Building Fire Safety Act of 2008

The Building Fire Safety Act, or BFSR, is a document intended to address public safety issues that weren’t addressed by the earlier version released seventeen years earlier. The document stipulates what equipment must be in place and how the building should be configured in order to provide adequate opportunity for occupants to escape during an emergency. It also addressed which materials should be used in order to slow fires and other hazards during an emergency. Overall, the point of the document is to assure that a building can offer adequate protection to occupants during an emergency evacuation.

What is the Purpose of the Building Fire Safety Act of 2008

The building fire safety act was put in place to protect occupants and assure the best possible route of escape is available during an emergency. This is especially important for buildings with many occupants or more than eight floors.

Making sure escape plans and fire resistant materials are in place assure that occupants will be able to determine the best route without assistance. In other words, the occupants will be able to make an escape even if they don’t have an adequate explanation. If the building is in full compliance with the building fire safety act each and every occupant will have the ability to take themselves away from an emergency situation.

Some Basic Building Fire Safety

There are a few easy steps to making sure a building is up to standards. These steps can vary in their application since there are so many different models and brands of safety equipment and configurations for modern buildings, but the basics still apply to all property owners and operators. Please note this information is of a general nature and for full compliance.

Fire Safety Equipment such as fire extinguishers and ladders should be made readily available. The exact details of which equipment should be kept on hand should be provided by the local fire marshal. If occupants require a list of recommended equipment they can contact the property owner or operator for a full list.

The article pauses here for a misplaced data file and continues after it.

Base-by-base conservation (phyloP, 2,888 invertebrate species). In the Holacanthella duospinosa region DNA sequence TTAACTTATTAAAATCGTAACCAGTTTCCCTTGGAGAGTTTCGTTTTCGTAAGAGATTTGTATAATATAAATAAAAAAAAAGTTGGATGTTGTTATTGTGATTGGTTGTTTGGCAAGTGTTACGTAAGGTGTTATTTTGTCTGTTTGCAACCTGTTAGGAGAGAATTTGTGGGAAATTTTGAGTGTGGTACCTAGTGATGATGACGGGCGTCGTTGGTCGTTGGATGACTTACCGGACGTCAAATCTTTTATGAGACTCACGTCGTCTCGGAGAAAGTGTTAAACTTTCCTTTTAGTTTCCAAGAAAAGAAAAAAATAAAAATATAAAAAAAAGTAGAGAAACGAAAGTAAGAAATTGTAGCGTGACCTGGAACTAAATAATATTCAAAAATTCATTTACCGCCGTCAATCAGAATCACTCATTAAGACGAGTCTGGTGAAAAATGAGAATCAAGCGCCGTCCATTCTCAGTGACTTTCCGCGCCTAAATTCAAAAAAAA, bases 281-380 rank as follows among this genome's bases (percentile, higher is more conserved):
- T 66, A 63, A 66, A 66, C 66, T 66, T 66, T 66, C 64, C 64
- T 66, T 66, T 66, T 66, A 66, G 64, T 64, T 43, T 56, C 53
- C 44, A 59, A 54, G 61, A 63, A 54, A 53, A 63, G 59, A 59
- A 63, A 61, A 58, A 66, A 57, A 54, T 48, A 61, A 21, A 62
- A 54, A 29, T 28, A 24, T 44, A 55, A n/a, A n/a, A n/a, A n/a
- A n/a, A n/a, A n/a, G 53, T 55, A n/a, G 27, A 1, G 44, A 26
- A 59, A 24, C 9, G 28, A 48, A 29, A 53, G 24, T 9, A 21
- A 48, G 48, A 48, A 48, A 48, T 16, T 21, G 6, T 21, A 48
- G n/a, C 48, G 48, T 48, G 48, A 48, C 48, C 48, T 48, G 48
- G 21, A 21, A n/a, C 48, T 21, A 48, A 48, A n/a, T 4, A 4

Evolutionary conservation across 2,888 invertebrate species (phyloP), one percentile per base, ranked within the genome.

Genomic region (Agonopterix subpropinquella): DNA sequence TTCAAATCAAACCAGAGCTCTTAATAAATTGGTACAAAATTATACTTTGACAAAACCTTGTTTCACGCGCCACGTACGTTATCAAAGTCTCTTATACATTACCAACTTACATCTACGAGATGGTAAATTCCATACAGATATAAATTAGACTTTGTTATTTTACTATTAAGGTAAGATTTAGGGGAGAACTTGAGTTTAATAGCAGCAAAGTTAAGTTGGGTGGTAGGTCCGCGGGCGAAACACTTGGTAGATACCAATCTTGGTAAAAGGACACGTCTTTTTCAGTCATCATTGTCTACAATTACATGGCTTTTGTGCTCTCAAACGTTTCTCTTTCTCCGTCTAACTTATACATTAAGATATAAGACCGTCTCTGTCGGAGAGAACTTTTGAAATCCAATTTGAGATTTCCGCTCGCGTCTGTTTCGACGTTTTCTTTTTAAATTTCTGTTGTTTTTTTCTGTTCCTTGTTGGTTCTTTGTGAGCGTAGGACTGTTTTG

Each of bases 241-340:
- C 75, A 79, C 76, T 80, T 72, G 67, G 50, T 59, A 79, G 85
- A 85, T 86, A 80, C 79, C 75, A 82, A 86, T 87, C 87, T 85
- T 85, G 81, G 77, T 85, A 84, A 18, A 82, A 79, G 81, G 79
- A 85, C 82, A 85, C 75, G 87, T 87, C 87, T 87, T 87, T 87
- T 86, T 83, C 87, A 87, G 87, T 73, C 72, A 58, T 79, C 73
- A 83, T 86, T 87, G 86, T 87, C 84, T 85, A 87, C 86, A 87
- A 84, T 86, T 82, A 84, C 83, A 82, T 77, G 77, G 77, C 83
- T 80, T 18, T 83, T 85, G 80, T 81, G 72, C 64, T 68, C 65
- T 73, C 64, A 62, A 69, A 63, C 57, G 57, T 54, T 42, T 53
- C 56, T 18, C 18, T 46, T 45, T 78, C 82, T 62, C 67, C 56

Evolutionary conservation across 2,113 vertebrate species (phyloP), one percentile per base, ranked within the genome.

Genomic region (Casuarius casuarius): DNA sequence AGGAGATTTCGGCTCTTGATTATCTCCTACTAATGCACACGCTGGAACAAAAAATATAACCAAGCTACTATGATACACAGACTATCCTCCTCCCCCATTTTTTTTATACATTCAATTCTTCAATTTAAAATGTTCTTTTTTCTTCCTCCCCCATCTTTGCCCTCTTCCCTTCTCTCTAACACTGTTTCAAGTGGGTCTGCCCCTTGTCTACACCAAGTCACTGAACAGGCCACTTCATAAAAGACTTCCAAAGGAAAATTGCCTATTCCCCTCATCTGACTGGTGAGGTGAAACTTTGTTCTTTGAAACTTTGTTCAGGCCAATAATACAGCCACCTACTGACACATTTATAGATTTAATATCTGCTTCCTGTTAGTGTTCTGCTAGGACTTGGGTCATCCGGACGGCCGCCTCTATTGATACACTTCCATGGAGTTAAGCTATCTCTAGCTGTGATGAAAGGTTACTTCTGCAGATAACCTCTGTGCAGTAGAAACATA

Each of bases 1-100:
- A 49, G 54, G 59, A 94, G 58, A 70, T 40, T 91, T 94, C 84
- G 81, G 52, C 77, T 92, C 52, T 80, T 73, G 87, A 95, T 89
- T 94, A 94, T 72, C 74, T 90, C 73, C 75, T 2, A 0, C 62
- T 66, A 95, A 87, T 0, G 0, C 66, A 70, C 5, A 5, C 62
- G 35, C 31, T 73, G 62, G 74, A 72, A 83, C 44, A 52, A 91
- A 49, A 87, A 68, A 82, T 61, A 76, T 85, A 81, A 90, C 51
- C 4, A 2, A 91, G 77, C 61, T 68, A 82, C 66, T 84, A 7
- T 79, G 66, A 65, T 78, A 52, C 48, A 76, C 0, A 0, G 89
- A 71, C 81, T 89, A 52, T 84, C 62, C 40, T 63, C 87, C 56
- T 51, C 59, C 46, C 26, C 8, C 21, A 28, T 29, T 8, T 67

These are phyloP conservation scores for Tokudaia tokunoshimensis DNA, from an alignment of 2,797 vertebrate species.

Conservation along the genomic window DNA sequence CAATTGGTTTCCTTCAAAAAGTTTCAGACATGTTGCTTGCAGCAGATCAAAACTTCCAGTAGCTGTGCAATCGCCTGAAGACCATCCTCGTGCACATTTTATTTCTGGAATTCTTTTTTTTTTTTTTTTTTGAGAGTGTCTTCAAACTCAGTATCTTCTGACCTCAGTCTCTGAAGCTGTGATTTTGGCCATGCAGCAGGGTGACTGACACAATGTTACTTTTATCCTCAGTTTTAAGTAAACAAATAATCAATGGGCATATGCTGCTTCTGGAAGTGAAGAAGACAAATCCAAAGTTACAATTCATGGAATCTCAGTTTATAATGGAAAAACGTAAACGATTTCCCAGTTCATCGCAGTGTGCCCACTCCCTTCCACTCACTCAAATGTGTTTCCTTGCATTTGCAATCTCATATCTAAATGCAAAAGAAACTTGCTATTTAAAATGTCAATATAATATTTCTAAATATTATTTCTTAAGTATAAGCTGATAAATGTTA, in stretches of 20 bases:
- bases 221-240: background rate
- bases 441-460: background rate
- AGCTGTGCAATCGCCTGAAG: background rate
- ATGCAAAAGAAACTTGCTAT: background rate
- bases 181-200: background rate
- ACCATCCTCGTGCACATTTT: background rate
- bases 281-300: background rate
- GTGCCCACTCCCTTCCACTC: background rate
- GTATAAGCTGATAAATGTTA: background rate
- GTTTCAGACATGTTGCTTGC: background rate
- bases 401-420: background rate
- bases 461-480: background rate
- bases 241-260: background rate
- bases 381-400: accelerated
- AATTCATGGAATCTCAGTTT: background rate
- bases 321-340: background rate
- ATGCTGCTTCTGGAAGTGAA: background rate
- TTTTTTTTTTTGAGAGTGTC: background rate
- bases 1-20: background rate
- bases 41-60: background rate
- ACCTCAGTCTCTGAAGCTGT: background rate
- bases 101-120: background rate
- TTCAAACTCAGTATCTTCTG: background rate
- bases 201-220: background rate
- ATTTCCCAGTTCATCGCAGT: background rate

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Evacuation maps should be displayed regularly. Most escape doors will have a plan posted nearby along with instructions of how to follow the route. A copy of the map can be provided on request and should be displayed prominently throughout the structure.

Clear escape routes are essential. Areas around fire escape doors and other escape paths have to be clear of debris and other obstructions. If the are isn’t clear occupants might not be able to make it out of the building safely and easily. During the panic of a fire or other emergency, this could be a serious problem.

Escape coordinators should be trained in order to provide assistance to those who need it during an emergency. At least one person in the building should have enough information and training to provide clear and reliable assistance during an emergency.

Building fire safety act of 2008

Fire drills can save lives. During the panic caused by an emergency, no one is thinking straight. Having a drill or practice once per year can help alleviate that panic and assure everyone in the building is capable of making it out on their own.

Get your Building Fire Safety Certification with FCF National

Compliance with these standards is just the start of the building fire safety act. Property owners need to talk with their local fire marshal about certification of compliance with building fire safety regulation 2008 . Compliance is required by law for any building with occupants and certification must be displayed for anyone who asks.

For more detailed information about scheduling inspections or checking for compliance, property owners should talk to an FCF Fire and Electrical Fire Safety technician.  They will be able to assist you in full compliance to the Building Fire Safety Act of 2008.